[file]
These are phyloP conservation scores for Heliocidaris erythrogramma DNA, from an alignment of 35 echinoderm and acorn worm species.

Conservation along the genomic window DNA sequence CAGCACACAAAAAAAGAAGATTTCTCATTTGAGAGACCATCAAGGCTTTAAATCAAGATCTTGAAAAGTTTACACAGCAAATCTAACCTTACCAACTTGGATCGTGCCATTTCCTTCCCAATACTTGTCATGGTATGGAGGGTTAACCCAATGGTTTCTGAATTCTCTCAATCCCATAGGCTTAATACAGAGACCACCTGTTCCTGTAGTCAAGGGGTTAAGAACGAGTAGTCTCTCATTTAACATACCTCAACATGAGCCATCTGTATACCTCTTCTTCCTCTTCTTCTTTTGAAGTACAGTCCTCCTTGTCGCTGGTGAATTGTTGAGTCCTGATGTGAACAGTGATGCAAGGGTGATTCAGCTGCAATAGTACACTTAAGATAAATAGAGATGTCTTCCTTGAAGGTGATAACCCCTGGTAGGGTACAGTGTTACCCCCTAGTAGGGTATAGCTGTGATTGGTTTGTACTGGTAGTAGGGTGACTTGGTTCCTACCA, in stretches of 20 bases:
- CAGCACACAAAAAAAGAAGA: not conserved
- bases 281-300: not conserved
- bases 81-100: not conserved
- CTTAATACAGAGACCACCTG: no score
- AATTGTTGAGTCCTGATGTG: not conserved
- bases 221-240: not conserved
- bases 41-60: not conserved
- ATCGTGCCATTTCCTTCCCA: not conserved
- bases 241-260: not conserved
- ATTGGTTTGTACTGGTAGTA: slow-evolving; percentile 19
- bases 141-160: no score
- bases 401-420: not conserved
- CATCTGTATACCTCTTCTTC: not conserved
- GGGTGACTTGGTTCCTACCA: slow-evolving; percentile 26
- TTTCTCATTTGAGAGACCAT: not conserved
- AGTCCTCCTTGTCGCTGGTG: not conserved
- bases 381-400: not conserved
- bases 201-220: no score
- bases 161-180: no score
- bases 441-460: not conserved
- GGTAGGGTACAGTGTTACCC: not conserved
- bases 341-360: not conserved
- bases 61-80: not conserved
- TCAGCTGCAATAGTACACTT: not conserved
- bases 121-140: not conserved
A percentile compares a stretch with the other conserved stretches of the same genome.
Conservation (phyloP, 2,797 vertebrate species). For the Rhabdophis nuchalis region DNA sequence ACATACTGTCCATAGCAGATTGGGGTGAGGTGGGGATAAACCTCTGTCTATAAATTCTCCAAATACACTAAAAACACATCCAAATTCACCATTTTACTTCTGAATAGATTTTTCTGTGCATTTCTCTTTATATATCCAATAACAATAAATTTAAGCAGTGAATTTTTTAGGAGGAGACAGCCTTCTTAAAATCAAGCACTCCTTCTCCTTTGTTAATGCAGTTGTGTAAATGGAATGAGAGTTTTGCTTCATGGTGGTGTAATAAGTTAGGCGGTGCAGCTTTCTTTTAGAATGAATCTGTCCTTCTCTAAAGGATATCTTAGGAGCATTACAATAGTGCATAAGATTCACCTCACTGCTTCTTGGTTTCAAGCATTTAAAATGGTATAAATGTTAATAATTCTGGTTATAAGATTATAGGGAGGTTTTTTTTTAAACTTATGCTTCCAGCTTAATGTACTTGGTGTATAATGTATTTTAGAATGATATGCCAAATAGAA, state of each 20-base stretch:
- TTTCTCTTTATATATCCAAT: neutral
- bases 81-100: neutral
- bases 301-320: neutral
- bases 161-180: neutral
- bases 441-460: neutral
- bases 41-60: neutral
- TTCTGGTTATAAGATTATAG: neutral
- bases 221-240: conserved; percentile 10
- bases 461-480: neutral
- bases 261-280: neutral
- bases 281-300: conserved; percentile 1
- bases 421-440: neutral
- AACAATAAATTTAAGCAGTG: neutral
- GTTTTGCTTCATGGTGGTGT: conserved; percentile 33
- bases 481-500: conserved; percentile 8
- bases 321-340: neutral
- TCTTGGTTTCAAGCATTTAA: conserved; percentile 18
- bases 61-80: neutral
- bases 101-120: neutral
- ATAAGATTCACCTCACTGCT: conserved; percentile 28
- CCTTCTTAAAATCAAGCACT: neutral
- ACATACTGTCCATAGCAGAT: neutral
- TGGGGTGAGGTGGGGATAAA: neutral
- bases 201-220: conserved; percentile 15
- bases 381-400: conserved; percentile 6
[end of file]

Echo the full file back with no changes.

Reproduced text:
These are phyloP conservation scores for Heliocidaris erythrogramma DNA, from an alignment of 35 echinoderm and acorn worm species.

Conservation along the genomic window DNA sequence CAGCACACAAAAAAAGAAGATTTCTCATTTGAGAGACCATCAAGGCTTTAAATCAAGATCTTGAAAAGTTTACACAGCAAATCTAACCTTACCAACTTGGATCGTGCCATTTCCTTCCCAATACTTGTCATGGTATGGAGGGTTAACCCAATGGTTTCTGAATTCTCTCAATCCCATAGGCTTAATACAGAGACCACCTGTTCCTGTAGTCAAGGGGTTAAGAACGAGTAGTCTCTCATTTAACATACCTCAACATGAGCCATCTGTATACCTCTTCTTCCTCTTCTTCTTTTGAAGTACAGTCCTCCTTGTCGCTGGTGAATTGTTGAGTCCTGATGTGAACAGTGATGCAAGGGTGATTCAGCTGCAATAGTACACTTAAGATAAATAGAGATGTCTTCCTTGAAGGTGATAACCCCTGGTAGGGTACAGTGTTACCCCCTAGTAGGGTATAGCTGTGATTGGTTTGTACTGGTAGTAGGGTGACTTGGTTCCTACCA, in stretches of 20 bases:
- CAGCACACAAAAAAAGAAGA: not conserved
- bases 281-300: not conserved
- bases 81-100: not conserved
- CTTAATACAGAGACCACCTG: no score
- AATTGTTGAGTCCTGATGTG: not conserved
- bases 221-240: not conserved
- bases 41-60: not conserved
- ATCGTGCCATTTCCTTCCCA: not conserved
- bases 241-260: not conserved
- ATTGGTTTGTACTGGTAGTA: slow-evolving; percentile 19
- bases 141-160: no score
- bases 401-420: not conserved
- CATCTGTATACCTCTTCTTC: not conserved
- GGGTGACTTGGTTCCTACCA: slow-evolving; percentile 26
- TTTCTCATTTGAGAGACCAT: not conserved
- AGTCCTCCTTGTCGCTGGTG: not conserved
- bases 381-400: not conserved
- bases 201-220: no score
- bases 161-180: no score
- bases 441-460: not conserved
- GGTAGGGTACAGTGTTACCC: not conserved
- bases 341-360: not conserved
- bases 61-80: not conserved
- TCAGCTGCAATAGTACACTT: not conserved
- bases 121-140: not conserved
A percentile compares a stretch with the other conserved stretches of the same genome.
Conservation (phyloP, 2,797 vertebrate species). For the Rhabdophis nuchalis region DNA sequence ACATACTGTCCATAGCAGATTGGGGTGAGGTGGGGATAAACCTCTGTCTATAAATTCTCCAAATACACTAAAAACACATCCAAATTCACCATTTTACTTCTGAATAGATTTTTCTGTGCATTTCTCTTTATATATCCAATAACAATAAATTTAAGCAGTGAATTTTTTAGGAGGAGACAGCCTTCTTAAAATCAAGCACTCCTTCTCCTTTGTTAATGCAGTTGTGTAAATGGAATGAGAGTTTTGCTTCATGGTGGTGTAATAAGTTAGGCGGTGCAGCTTTCTTTTAGAATGAATCTGTCCTTCTCTAAAGGATATCTTAGGAGCATTACAATAGTGCATAAGATTCACCTCACTGCTTCTTGGTTTCAAGCATTTAAAATGGTATAAATGTTAATAATTCTGGTTATAAGATTATAGGGAGGTTTTTTTTTAAACTTATGCTTCCAGCTTAATGTACTTGGTGTATAATGTATTTTAGAATGATATGCCAAATAGAA, state of each 20-base stretch:
- TTTCTCTTTATATATCCAAT: neutral
- bases 81-100: neutral
- bases 301-320: neutral
- bases 161-180: neutral
- bases 441-460: neutral
- bases 41-60: neutral
- TTCTGGTTATAAGATTATAG: neutral
- bases 221-240: conserved; percentile 10
- bases 461-480: neutral
- bases 261-280: neutral
- bases 281-300: conserved; percentile 1
- bases 421-440: neutral
- AACAATAAATTTAAGCAGTG: neutral
- GTTTTGCTTCATGGTGGTGT: conserved; percentile 33
- bases 481-500: conserved; percentile 8
- bases 321-340: neutral
- TCTTGGTTTCAAGCATTTAA: conserved; percentile 18
- bases 61-80: neutral
- bases 101-120: neutral
- ATAAGATTCACCTCACTGCT: conserved; percentile 28
- CCTTCTTAAAATCAAGCACT: neutral
- ACATACTGTCCATAGCAGAT: neutral
- TGGGGTGAGGTGGGGATAAA: neutral
- bases 201-220: conserved; percentile 15
- bases 381-400: conserved; percentile 6